- Processing Information — Compiling, coding, categorizing, calculating, tabulating, auditing, or verifying information or data.
- Identifying Objects, Actions, and Events — Identifying information by categorizing, estimating, recognizing differences or similarities, and detecting changes in circumstances or events.
Detailed Work Activities
- Stock supplies or merchandise.
- Unload materials or equipment.
- Store items.
- Inspect items for damage or defects.
- Receive shipments.
- Attach identification information to products, items or containers.
- Verify accuracy of financial or transactional data.
- Distribute materials to employees or customers.
- Maintain inventory records.
- Store records or related materials.
- Compile data or documentation.
- Adjust office equipment to ensure proper operation.
- Clean facilities or equipment.
- Confer with coworkers to coordinate work activities.
- Order materials, supplies, or equipment.
- Prepare documentation for contracts, transactions, or regulatory compliance.
- Maintain operational records.
- Discuss goods or services information with customers or patrons.
- Sell products or services.
- Operate vehicles or material-moving equipment.
- Face-to-Face Discussions — 97% responded “Every day.”
- Importance of Being Exact or Accurate — 58% responded “Extremely important.”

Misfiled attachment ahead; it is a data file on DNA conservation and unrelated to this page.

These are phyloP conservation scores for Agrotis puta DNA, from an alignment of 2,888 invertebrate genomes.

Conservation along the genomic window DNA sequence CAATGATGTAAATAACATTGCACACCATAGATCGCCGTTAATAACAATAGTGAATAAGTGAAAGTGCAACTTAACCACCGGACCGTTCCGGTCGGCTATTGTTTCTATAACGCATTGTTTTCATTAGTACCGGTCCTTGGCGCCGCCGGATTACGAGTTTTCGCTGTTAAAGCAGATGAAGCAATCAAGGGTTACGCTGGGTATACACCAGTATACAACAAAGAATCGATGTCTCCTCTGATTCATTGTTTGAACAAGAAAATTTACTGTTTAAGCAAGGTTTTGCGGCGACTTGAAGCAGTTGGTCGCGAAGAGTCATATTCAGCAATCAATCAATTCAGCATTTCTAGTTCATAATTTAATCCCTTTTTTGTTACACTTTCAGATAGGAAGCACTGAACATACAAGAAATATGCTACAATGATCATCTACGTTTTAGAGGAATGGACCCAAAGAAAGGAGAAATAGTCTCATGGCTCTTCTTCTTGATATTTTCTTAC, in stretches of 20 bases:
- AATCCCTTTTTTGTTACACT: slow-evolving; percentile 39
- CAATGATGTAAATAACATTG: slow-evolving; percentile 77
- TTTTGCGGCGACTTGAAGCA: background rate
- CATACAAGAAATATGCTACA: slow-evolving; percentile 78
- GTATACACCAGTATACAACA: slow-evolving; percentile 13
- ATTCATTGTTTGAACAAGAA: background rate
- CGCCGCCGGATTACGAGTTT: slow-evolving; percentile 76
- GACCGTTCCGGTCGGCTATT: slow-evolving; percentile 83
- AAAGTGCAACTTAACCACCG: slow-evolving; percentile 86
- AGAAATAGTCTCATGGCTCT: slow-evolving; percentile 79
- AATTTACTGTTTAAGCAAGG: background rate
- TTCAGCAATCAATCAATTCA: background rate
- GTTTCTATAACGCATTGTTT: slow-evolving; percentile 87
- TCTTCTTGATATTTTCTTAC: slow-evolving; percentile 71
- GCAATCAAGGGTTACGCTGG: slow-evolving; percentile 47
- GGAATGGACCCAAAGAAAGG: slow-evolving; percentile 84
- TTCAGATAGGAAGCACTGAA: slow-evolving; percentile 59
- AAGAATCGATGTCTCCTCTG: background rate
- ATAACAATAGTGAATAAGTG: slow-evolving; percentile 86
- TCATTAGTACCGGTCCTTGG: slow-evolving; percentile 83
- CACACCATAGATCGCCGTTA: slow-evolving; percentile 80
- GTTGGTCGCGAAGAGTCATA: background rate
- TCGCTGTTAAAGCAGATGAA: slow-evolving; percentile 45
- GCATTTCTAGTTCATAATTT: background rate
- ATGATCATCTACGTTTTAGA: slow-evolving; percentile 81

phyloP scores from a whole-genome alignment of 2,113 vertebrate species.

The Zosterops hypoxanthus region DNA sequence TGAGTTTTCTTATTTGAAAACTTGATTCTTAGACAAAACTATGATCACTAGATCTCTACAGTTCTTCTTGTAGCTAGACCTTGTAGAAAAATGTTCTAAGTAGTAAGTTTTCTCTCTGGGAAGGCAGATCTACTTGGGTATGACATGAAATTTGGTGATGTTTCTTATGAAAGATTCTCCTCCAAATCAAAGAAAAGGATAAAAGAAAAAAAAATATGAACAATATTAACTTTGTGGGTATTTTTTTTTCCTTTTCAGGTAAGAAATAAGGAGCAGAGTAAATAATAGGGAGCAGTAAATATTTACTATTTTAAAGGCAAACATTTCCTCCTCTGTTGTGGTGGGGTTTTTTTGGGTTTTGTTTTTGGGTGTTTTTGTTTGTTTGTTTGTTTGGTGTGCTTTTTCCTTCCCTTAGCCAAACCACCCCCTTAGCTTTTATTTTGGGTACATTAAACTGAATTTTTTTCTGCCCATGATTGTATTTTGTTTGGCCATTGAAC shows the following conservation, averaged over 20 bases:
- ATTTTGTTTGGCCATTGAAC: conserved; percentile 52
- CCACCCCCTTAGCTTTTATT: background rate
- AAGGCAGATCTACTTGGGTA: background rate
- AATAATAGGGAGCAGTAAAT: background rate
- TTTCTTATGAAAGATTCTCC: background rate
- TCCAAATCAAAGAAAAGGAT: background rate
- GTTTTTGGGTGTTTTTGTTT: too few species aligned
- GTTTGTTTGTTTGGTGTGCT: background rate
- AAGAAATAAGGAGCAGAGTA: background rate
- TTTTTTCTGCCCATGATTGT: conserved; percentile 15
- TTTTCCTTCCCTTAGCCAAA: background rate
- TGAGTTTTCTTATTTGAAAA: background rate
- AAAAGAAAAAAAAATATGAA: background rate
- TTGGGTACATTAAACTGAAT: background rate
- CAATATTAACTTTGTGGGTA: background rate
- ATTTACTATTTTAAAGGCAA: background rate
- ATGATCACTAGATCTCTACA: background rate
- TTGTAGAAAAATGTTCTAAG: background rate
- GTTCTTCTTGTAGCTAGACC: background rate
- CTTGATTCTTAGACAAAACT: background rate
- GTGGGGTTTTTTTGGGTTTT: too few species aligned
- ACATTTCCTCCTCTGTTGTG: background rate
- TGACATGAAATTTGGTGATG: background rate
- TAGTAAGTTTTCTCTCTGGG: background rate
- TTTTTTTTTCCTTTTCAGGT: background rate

- Spend Time Standing — 24% responded “About half the time.”
- Contact With Others — 33% responded “Constant contact with others.”
- Spend Time Using Your Hands to Handle, Control, or Feel Objects, Tools, or Controls — 55% responded “Continually or almost continually.”
- Time Pressure — 57% responded “Every day.”
- Spend Time Walking and Running — 24% responded “About half the time.”
- Work With Work Group or Team — 41% responded “Extremely important.”
- Indoors, Not Environmentally Controlled — 66% responded “Every day.”
- Importance of Repeating Same Tasks — 23% responded “Important.”
- Spend Time Making Repetitive Motions — 36% responded “More than half the time.”
- Wear Common Protective or Safety Equipment such as Safety Shoes, Glasses, Gloves, Hearing Protection, Hard Hats, or Life Jackets — 43% responded “Every day.”
- Sounds, Noise Levels Are Distracting or Uncomfortable — 41% responded “Every day.”
- Freedom to Make Decisions — 41% responded “Some freedom.”
- Spend Time Bending or Twisting the Body — 18% responded “About half the time.”
- Telephone — 41% responded “Every day.”
- Physical Proximity — 41% responded “Moderately close (at arm's length).”
- Structured versus Unstructured Work — 29% responded “Limited freedom.”
- Deal With Unpleasant or Angry People — 31% responded “Once a week or more but not every day.”
- Duration of Typical Work Week — 58% responded “40 hours.”
- Degree of Automation — 31% responded “Moderately automated.”
|Title||Job Zone Two: Some Preparation Needed|
|Education||These occupations usually require a high school diploma.|
|Related Experience||Some previous work-related skill, knowledge, or experience is usually needed. For example, a teller would benefit from experience working directly with the public.|
|Job Training||Employees in these occupations need anywhere from a few months to one year of working with experienced employees. A recognized apprenticeship program may be associated with these occupations.|
|Job Zone Examples||These occupations often involve using your knowledge and skills to help others. Examples include orderlies, counter and rental clerks, customer service representatives, security guards, upholsterers, and tellers.|